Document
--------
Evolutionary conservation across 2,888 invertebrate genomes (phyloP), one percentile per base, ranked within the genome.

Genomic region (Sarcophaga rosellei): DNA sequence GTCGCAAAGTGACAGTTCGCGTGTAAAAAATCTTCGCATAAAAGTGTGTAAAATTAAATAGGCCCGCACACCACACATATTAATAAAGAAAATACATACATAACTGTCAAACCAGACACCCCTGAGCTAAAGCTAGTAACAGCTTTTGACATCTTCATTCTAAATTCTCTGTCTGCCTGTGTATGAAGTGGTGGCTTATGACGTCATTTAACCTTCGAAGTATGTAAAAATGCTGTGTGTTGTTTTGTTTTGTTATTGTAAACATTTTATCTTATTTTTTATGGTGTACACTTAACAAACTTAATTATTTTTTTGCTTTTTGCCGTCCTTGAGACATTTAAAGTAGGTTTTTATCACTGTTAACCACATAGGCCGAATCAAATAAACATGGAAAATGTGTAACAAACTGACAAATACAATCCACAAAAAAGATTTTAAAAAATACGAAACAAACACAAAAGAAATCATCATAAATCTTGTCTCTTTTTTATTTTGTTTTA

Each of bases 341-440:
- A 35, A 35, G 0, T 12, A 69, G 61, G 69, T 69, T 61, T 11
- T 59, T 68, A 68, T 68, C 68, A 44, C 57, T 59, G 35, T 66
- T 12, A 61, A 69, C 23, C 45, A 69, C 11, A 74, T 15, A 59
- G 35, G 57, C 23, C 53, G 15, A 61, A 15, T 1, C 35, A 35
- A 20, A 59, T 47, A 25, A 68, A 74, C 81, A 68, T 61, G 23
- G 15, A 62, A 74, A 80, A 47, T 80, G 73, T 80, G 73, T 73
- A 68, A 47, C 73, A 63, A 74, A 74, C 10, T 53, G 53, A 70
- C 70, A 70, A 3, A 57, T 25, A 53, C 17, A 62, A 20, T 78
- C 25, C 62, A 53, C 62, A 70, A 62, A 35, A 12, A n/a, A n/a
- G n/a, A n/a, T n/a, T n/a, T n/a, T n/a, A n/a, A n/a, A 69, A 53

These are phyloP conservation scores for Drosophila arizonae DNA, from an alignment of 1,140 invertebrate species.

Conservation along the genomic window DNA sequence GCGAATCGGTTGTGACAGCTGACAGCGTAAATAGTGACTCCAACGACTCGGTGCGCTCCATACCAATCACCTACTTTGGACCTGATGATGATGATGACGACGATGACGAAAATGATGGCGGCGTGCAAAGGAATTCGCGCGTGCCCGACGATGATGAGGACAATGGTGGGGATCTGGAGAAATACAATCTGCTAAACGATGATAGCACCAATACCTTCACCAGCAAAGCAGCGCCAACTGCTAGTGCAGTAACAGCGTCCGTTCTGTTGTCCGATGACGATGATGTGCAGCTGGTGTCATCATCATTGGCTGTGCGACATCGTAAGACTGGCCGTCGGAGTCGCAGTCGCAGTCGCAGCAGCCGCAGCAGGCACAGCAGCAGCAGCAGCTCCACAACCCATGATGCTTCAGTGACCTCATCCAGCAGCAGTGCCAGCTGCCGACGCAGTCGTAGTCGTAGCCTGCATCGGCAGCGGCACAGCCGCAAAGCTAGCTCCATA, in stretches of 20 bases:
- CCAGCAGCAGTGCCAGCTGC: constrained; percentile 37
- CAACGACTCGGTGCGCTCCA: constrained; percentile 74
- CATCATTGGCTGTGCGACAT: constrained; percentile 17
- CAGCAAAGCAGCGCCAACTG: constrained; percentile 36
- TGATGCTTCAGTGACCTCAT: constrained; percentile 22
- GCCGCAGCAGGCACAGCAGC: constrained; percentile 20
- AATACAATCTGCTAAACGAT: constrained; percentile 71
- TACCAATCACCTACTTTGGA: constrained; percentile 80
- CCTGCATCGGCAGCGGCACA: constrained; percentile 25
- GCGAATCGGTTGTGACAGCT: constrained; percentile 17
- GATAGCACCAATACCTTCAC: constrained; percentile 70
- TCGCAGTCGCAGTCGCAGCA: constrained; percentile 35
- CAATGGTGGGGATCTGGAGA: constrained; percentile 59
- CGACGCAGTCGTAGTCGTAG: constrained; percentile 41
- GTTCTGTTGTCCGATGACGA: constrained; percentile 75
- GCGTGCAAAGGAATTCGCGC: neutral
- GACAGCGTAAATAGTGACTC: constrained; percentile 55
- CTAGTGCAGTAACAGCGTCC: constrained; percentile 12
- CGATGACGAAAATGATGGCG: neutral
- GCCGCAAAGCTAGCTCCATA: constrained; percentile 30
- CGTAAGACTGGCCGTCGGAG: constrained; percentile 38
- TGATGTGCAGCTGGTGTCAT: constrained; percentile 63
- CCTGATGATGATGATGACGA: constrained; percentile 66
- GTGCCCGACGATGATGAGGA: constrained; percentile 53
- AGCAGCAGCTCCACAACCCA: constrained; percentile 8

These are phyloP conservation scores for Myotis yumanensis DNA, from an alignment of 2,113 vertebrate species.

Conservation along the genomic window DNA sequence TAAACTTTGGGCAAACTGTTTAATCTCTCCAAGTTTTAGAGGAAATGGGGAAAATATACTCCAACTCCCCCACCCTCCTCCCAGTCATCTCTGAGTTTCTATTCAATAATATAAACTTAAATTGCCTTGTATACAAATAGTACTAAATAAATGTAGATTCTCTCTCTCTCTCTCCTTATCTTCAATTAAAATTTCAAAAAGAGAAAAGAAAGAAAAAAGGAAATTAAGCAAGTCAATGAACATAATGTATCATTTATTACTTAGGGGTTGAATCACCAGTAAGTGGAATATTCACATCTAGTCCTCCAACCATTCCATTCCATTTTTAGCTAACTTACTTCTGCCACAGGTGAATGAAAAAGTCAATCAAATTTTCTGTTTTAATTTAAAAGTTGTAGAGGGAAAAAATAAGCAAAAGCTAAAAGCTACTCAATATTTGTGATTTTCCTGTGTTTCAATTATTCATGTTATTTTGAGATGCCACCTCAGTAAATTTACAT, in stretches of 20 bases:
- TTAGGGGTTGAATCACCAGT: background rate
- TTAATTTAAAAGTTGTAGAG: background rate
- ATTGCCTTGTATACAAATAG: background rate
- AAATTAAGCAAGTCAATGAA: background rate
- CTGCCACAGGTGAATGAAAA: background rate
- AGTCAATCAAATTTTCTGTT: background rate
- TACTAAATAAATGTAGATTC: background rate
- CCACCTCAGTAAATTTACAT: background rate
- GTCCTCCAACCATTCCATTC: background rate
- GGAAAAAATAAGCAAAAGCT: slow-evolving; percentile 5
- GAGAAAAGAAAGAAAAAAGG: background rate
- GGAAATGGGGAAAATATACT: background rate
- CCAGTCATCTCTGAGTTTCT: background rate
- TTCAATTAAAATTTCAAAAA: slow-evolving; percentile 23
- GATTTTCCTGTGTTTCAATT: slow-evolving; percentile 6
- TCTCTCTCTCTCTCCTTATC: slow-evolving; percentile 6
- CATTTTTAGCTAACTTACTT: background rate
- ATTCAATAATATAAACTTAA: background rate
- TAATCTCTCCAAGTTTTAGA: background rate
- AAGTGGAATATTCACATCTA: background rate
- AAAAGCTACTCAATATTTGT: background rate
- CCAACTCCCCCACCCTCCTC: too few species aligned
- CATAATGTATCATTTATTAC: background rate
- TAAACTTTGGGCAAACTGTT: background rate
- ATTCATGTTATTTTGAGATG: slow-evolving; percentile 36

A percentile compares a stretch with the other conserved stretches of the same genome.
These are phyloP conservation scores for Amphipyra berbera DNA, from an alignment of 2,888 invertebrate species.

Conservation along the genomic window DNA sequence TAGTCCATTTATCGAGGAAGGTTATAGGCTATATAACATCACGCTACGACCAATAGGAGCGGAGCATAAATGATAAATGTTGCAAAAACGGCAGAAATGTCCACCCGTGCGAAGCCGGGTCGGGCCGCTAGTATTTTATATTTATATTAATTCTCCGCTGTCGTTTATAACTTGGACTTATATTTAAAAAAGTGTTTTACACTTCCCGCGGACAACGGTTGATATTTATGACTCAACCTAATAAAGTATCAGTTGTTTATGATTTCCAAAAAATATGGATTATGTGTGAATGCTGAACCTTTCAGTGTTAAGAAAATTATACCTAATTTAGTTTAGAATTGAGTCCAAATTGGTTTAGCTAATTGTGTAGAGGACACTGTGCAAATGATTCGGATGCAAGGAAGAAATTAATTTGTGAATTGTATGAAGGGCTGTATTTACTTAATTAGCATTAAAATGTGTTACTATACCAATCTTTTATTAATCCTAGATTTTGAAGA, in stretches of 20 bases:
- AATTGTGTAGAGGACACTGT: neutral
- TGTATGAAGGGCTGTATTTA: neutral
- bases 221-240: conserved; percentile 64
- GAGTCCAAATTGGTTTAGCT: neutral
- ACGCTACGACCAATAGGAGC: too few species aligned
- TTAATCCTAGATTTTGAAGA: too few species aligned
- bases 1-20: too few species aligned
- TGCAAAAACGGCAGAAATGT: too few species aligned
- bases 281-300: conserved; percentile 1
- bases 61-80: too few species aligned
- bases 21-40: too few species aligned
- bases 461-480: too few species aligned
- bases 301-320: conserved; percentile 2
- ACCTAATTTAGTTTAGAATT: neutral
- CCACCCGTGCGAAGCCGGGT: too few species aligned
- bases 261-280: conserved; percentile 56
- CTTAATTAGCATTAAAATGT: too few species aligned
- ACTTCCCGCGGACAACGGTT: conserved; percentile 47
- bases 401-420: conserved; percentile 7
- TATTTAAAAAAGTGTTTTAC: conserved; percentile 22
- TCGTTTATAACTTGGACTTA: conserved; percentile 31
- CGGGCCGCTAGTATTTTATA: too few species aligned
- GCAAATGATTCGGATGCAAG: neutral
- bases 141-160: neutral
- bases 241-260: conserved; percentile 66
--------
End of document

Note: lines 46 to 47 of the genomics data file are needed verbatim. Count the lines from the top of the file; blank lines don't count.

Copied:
- AAATTAAGCAAGTCAATGAA: background rate
- CTGCCACAGGTGAATGAAAA: background rate